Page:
The best sound of the guitar is in the cello register as I call it from 3-10 frets. Extend it 2 more frets in each direction no need for a cutaway at all. The energy and sound is the best and DB you need cut a recording and do an old fashion CD, I would buy it in a heartbeat. I heard a famous well know guitar player recently play and while the playing was fine your touch and sound exceeds this pretty well known player. It further proves that because someone has a BIG NAME does not necessarily mean they have it up on everyone else. I will stand to correct myself you could be well know in Europe, I don't know but for sure on the jazzguitar.be your are one of the big name players!
    You are too kind Mark. Many thanks. Nah I am not a big name in Europe, lol. My "fame" (note the quotation marks) is strictly internet based. My style is probably not modern enough to appeal to contemporary jazz audiences. I prefer to play standards in a bop style that most would call dated but since I do not live off my music (I'd starve) I can do whatever I like and I do it with passion and have always taken it seriously. I love contemporary and modern jazz guitar too but only for listening. And in my old age, I feel I am still getting better.

    I love high energy playing, it is my thing, it's the way I hear the music. Tal Farlow, early Joe Pass, Pat Martino, Bireli, Andreas Oberg etc. etc. My kind of guys.

    DB

  19. #18
    Quote Originally Posted by christianm77 View Post
    BTW, in terms of thunk, I think my 175 is sounding exceptionally thunky atm. This may be because the strings on it are now several hundred years old.

    It is rather pleasing, if utterly useless for anything requiring sustain. But then - I have a telecaster for that.

    I shall record some bebop it and see if you DB, as the acknowledged thunkfinder general mock my miserable levels of thunk or whether you think the thunk might be worthy of acceptance among the higher echelons of thunk.
    You have a vintage 175 right? I'd say a potential thunk machine.

    But ... thunk is a weird thing. It's a mysterious and elusive mix of what is in your fingers, guitar and amp. To isolate the variables that constitute it, is next to impossible. Renowned physicists have tried it for years, but to no avail yet. The search goes on ...

    Record that bop tune and a committee of wise old men will assess the level of thunk. Good luck!

    DB

  20. #19
    Hi Dutchbopper

    nice to meet you online, I have seen some of your videos and can be considered a fan.
    great guitars, great playing.
    It is good to see the joy the jazzguitar brings into your Life.
    You do not look bitter and sad while playing guitar.




    I got no videos to show - I am just getting into Jazz, slowly - but I have a super nice ES-125 from 1947 and the
    matching amp to boot, the GA-50 "Jim Hall amp" from 1949.

    hope you enjoy it, kind regards.

    Jan


  21. #20
    Quote Originally Posted by Filmosound 621 View Post
    Hi Dutchbopper

    nice to meet you online, I have seen some of your videos and can be considered a fan.
    great guitars, great playing.
    It is good to see the joy the jazzguitar brings into your Life.
    You do not look bitter and sad while playing guitar.




    I got no videos to show - I am just getting into Jazz, slowly - but I have a super nice ES-125 from 1947 and the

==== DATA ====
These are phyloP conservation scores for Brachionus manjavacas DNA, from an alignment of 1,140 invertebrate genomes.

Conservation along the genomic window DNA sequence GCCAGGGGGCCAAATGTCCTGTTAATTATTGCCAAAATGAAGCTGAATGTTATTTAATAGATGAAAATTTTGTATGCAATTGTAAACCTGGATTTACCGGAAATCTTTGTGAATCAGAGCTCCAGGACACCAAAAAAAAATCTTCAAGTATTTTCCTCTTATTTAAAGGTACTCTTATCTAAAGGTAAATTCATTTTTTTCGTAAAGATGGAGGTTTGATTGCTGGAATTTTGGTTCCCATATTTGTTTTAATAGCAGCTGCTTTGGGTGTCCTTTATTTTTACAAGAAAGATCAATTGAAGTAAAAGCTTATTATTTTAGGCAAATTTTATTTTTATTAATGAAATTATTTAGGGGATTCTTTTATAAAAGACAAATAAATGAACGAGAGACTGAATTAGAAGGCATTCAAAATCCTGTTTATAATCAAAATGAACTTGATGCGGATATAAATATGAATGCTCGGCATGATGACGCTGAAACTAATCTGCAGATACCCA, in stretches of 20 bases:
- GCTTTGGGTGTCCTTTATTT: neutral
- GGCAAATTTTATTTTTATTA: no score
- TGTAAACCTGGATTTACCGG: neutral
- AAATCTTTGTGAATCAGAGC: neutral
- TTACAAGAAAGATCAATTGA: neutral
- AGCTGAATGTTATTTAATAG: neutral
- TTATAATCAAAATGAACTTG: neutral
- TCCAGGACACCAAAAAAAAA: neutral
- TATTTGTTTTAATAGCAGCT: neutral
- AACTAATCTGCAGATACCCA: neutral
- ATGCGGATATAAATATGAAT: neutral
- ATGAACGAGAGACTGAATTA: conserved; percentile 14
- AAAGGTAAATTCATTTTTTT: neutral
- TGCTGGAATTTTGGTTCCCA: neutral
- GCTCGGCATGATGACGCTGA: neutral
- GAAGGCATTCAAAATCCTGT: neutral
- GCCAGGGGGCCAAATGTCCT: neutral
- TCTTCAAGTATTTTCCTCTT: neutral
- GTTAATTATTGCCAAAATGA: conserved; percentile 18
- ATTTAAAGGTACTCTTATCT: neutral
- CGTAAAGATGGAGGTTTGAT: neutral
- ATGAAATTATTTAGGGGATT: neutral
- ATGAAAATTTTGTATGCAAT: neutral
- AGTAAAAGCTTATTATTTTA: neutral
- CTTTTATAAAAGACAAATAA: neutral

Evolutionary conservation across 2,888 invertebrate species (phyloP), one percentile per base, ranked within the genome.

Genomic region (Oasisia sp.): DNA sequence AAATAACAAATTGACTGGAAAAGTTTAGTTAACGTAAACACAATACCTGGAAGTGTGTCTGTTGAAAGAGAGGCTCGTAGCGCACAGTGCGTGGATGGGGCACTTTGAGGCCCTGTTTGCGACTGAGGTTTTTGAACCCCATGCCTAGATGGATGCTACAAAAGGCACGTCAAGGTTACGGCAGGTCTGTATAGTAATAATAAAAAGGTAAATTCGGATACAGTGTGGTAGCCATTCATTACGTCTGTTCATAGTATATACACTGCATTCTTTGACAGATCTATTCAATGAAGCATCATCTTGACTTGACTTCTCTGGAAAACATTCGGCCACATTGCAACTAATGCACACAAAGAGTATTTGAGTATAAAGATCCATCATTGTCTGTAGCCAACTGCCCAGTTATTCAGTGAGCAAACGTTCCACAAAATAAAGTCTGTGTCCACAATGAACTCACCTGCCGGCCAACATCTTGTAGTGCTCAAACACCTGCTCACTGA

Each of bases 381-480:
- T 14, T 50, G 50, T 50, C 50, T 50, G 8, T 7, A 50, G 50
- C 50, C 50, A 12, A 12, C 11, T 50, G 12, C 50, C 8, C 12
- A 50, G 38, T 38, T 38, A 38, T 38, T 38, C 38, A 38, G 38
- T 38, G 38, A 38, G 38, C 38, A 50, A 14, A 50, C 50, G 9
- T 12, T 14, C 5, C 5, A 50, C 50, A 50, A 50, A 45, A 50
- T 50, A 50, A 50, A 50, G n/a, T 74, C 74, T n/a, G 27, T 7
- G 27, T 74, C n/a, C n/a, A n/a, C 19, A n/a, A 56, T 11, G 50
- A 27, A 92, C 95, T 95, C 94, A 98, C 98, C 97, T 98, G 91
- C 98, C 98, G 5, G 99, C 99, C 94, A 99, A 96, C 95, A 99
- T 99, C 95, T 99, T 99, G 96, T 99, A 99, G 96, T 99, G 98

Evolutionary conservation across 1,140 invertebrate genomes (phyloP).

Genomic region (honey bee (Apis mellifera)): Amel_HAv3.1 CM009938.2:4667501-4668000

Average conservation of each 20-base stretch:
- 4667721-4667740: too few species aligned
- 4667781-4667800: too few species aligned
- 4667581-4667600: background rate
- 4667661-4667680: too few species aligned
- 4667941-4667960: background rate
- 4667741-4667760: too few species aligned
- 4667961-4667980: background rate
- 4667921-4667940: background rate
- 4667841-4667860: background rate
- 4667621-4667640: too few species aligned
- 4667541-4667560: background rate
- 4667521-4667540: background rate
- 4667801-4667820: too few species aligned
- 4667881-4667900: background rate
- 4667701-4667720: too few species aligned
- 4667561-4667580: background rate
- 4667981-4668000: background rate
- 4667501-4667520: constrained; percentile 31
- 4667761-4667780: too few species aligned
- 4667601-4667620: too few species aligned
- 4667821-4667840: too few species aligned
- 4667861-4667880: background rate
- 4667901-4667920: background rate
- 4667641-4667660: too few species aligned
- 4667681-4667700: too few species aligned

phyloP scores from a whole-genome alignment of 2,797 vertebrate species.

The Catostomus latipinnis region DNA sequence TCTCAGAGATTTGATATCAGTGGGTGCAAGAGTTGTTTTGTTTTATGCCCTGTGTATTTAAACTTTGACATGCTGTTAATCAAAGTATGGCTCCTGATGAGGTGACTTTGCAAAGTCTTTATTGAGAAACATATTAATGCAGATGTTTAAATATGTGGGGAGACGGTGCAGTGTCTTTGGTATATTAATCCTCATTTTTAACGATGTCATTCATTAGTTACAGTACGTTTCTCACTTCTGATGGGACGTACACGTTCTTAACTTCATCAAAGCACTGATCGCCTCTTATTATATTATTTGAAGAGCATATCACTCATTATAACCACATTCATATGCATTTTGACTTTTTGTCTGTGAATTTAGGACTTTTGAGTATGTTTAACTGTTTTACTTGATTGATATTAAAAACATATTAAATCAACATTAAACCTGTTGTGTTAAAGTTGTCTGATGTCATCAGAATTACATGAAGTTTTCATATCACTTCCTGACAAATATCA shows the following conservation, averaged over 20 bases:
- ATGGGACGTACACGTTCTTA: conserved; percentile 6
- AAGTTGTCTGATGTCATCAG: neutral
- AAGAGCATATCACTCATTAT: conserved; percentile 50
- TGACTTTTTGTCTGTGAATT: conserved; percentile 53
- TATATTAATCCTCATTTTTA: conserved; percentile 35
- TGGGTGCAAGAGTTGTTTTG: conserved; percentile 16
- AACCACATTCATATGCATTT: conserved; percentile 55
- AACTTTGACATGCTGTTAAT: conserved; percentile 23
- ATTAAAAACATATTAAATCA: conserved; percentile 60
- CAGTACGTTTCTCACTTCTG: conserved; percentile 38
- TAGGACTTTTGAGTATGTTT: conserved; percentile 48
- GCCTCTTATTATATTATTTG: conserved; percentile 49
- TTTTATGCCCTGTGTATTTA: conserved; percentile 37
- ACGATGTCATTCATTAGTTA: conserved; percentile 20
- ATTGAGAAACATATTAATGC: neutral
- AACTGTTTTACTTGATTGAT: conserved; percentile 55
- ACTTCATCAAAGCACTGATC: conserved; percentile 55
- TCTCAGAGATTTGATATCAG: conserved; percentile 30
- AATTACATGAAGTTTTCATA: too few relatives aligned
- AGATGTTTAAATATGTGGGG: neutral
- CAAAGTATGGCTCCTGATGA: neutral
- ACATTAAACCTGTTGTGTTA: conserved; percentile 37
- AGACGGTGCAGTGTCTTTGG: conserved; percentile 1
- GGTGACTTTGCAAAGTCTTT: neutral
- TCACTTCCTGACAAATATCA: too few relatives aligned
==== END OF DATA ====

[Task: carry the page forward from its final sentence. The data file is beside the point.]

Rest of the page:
matching amp to boot, the GA-50 "Jim Hall amp" from 1949.

    hope you enjoy it, kind regards.

    Jan

    Many thanks. Glad you like my stuff. Great guitar and amp Jan! Are you Dutch?

    DB

  22. #21
    no, I am an evil German.

    rrrr.

    my ES has the first generation P90 pick-up with non-adjustable pole pieces.

    it is a very well used guitar that has lots and lots of songs in it.

    I am so happy that it came into my Life.


    your ES-350 is the one I like best - a true dream guitar.

    happy playing.

    Last edited by Filmosound 621; 04-20-2021 at 05:01 PM.

  23. #22

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    Quote Originally Posted by Filmosound 621 View Post
    Hi Dutchbopper

    nice to meet you online, I have seen some of your videos and can be considered a fan.
    great guitars, great playing.
    It is good to see the joy the jazzguitar brings into your Life.
    You do not look bitter and sad while playing guitar.




    I got no videos to show - I am just getting into Jazz, slowly - but I have a super nice ES-125 from 1947 and the
    matching amp to boot, the GA-50 "Jim Hall amp" from 1949.

    hope you enjoy it, kind regards.

    Jan


  24. #23

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    Quote Originally Posted by Little Jay View Post
    You only need an ES-125....... ;-)

    Even if you want to play it with overdrive, wah wah and delay:

    Nice use of feedback with that electric Jazz solo. Reminded me of something Miles Davis would have done. I see that ES-125 is truly versatile.

  25. #24

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    Quote Originally Posted by christianm77 View Post
    It’s quite hard to play hothouse without a cutaway
    It’s quite hard to play hothouse ....

  26. #25
    Quote Originally Posted by AlsoRan View Post
    I see that ES-125 is truly versatile.
    that is very true.

    my ES-125 wants to rock.

    it pairs wonderfully with the larger Gibson GA-200 Amp, played at the edge of feedback.




    here is the family shot with my amp collection again, the ES-125 loves all of them - as much as I do.